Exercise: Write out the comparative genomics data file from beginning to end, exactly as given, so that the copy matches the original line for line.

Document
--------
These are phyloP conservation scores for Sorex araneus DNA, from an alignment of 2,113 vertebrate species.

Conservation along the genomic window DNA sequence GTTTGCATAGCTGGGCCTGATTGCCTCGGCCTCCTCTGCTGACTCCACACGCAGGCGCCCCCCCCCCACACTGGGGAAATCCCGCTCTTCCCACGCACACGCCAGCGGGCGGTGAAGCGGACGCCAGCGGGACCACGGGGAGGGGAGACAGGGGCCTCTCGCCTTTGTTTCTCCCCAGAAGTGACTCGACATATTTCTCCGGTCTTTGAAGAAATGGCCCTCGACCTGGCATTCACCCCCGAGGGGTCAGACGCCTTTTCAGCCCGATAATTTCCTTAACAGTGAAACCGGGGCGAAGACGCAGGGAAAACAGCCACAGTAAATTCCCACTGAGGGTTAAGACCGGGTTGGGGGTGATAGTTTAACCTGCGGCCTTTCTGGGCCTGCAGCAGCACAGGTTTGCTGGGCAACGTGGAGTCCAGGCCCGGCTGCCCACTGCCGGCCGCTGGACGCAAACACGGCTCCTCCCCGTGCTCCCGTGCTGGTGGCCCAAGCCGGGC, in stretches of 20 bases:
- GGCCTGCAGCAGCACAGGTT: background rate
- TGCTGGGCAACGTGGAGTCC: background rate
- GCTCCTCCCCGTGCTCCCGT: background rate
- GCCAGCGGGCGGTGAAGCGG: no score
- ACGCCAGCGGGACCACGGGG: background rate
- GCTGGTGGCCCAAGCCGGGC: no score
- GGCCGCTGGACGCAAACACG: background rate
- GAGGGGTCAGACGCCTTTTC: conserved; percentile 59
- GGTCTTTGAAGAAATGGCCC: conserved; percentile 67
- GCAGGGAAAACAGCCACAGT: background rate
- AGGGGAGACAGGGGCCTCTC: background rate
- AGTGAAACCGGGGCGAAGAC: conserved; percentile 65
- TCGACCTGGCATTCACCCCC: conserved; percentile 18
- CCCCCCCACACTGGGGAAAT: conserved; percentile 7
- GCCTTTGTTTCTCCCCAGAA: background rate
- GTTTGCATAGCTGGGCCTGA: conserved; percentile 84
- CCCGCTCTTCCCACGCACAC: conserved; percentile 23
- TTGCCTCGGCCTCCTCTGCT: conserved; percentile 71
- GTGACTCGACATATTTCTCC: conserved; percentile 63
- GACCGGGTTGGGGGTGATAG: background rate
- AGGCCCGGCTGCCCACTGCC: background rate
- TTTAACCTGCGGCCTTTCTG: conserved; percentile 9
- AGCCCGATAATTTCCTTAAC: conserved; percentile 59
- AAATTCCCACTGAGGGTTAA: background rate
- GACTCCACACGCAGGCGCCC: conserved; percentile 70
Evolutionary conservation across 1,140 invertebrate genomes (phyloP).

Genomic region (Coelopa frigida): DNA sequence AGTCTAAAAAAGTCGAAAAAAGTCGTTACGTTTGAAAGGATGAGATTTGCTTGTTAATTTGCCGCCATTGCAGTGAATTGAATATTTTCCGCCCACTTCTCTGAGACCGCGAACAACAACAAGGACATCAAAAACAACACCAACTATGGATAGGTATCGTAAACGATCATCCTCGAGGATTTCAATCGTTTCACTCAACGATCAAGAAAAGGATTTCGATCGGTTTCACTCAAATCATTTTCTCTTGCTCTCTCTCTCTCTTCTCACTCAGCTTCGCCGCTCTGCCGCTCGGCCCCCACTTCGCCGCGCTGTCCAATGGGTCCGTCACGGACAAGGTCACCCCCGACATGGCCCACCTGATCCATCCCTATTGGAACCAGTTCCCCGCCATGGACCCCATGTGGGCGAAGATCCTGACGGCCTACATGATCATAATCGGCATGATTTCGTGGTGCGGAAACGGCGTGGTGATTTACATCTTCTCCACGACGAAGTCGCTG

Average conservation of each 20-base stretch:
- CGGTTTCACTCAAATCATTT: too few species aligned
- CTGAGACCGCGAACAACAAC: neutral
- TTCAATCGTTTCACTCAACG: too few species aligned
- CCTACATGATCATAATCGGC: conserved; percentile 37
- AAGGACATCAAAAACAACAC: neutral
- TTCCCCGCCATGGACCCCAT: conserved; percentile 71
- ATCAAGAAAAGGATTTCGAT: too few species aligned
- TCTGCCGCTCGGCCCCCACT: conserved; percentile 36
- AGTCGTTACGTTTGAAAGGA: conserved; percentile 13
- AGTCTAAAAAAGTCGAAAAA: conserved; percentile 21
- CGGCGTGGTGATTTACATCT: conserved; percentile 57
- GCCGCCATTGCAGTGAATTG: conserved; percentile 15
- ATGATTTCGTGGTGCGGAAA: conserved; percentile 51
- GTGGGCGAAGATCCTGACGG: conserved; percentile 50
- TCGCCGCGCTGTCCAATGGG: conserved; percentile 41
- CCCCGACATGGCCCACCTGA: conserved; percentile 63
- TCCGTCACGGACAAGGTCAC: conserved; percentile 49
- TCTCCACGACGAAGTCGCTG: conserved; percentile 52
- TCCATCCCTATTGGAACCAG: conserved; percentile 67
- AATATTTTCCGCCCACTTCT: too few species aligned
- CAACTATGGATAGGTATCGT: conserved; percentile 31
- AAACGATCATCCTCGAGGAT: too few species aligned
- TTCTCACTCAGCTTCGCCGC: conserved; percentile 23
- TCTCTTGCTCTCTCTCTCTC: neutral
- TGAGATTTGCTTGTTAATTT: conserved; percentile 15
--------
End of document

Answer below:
These are phyloP conservation scores for Sorex araneus DNA, from an alignment of 2,113 vertebrate species.

Conservation along the genomic window DNA sequence GTTTGCATAGCTGGGCCTGATTGCCTCGGCCTCCTCTGCTGACTCCACACGCAGGCGCCCCCCCCCCACACTGGGGAAATCCCGCTCTTCCCACGCACACGCCAGCGGGCGGTGAAGCGGACGCCAGCGGGACCACGGGGAGGGGAGACAGGGGCCTCTCGCCTTTGTTTCTCCCCAGAAGTGACTCGACATATTTCTCCGGTCTTTGAAGAAATGGCCCTCGACCTGGCATTCACCCCCGAGGGGTCAGACGCCTTTTCAGCCCGATAATTTCCTTAACAGTGAAACCGGGGCGAAGACGCAGGGAAAACAGCCACAGTAAATTCCCACTGAGGGTTAAGACCGGGTTGGGGGTGATAGTTTAACCTGCGGCCTTTCTGGGCCTGCAGCAGCACAGGTTTGCTGGGCAACGTGGAGTCCAGGCCCGGCTGCCCACTGCCGGCCGCTGGACGCAAACACGGCTCCTCCCCGTGCTCCCGTGCTGGTGGCCCAAGCCGGGC, in stretches of 20 bases:
- GGCCTGCAGCAGCACAGGTT: background rate
- TGCTGGGCAACGTGGAGTCC: background rate
- GCTCCTCCCCGTGCTCCCGT: background rate
- GCCAGCGGGCGGTGAAGCGG: no score
- ACGCCAGCGGGACCACGGGG: background rate
- GCTGGTGGCCCAAGCCGGGC: no score
- GGCCGCTGGACGCAAACACG: background rate
- GAGGGGTCAGACGCCTTTTC: conserved; percentile 59
- GGTCTTTGAAGAAATGGCCC: conserved; percentile 67
- GCAGGGAAAACAGCCACAGT: background rate
- AGGGGAGACAGGGGCCTCTC: background rate
- AGTGAAACCGGGGCGAAGAC: conserved; percentile 65
- TCGACCTGGCATTCACCCCC: conserved; percentile 18
- CCCCCCCACACTGGGGAAAT: conserved; percentile 7
- GCCTTTGTTTCTCCCCAGAA: background rate
- GTTTGCATAGCTGGGCCTGA: conserved; percentile 84
- CCCGCTCTTCCCACGCACAC: conserved; percentile 23
- TTGCCTCGGCCTCCTCTGCT: conserved; percentile 71
- GTGACTCGACATATTTCTCC: conserved; percentile 63
- GACCGGGTTGGGGGTGATAG: background rate
- AGGCCCGGCTGCCCACTGCC: background rate
- TTTAACCTGCGGCCTTTCTG: conserved; percentile 9
- AGCCCGATAATTTCCTTAAC: conserved; percentile 59
- AAATTCCCACTGAGGGTTAA: background rate
- GACTCCACACGCAGGCGCCC: conserved; percentile 70
Evolutionary conservation across 1,140 invertebrate genomes (phyloP).

Genomic region (Coelopa frigida): DNA sequence AGTCTAAAAAAGTCGAAAAAAGTCGTTACGTTTGAAAGGATGAGATTTGCTTGTTAATTTGCCGCCATTGCAGTGAATTGAATATTTTCCGCCCACTTCTCTGAGACCGCGAACAACAACAAGGACATCAAAAACAACACCAACTATGGATAGGTATCGTAAACGATCATCCTCGAGGATTTCAATCGTTTCACTCAACGATCAAGAAAAGGATTTCGATCGGTTTCACTCAAATCATTTTCTCTTGCTCTCTCTCTCTCTTCTCACTCAGCTTCGCCGCTCTGCCGCTCGGCCCCCACTTCGCCGCGCTGTCCAATGGGTCCGTCACGGACAAGGTCACCCCCGACATGGCCCACCTGATCCATCCCTATTGGAACCAGTTCCCCGCCATGGACCCCATGTGGGCGAAGATCCTGACGGCCTACATGATCATAATCGGCATGATTTCGTGGTGCGGAAACGGCGTGGTGATTTACATCTTCTCCACGACGAAGTCGCTG

Average conservation of each 20-base stretch:
- CGGTTTCACTCAAATCATTT: too few species aligned
- CTGAGACCGCGAACAACAAC: neutral
- TTCAATCGTTTCACTCAACG: too few species aligned
- CCTACATGATCATAATCGGC: conserved; percentile 37
- AAGGACATCAAAAACAACAC: neutral
- TTCCCCGCCATGGACCCCAT: conserved; percentile 71
- ATCAAGAAAAGGATTTCGAT: too few species aligned
- TCTGCCGCTCGGCCCCCACT: conserved; percentile 36
- AGTCGTTACGTTTGAAAGGA: conserved; percentile 13
- AGTCTAAAAAAGTCGAAAAA: conserved; percentile 21
- CGGCGTGGTGATTTACATCT: conserved; percentile 57
- GCCGCCATTGCAGTGAATTG: conserved; percentile 15
- ATGATTTCGTGGTGCGGAAA: conserved; percentile 51
- GTGGGCGAAGATCCTGACGG: conserved; percentile 50
- TCGCCGCGCTGTCCAATGGG: conserved; percentile 41
- CCCCGACATGGCCCACCTGA: conserved; percentile 63
- TCCGTCACGGACAAGGTCAC: conserved; percentile 49
- TCTCCACGACGAAGTCGCTG: conserved; percentile 52
- TCCATCCCTATTGGAACCAG: conserved; percentile 67
- AATATTTTCCGCCCACTTCT: too few species aligned
- CAACTATGGATAGGTATCGT: conserved; percentile 31
- AAACGATCATCCTCGAGGAT: too few species aligned
- TTCTCACTCAGCTTCGCCGC: conserved; percentile 23
- TCTCTTGCTCTCTCTCTCTC: neutral
- TGAGATTTGCTTGTTAATTT: conserved; percentile 15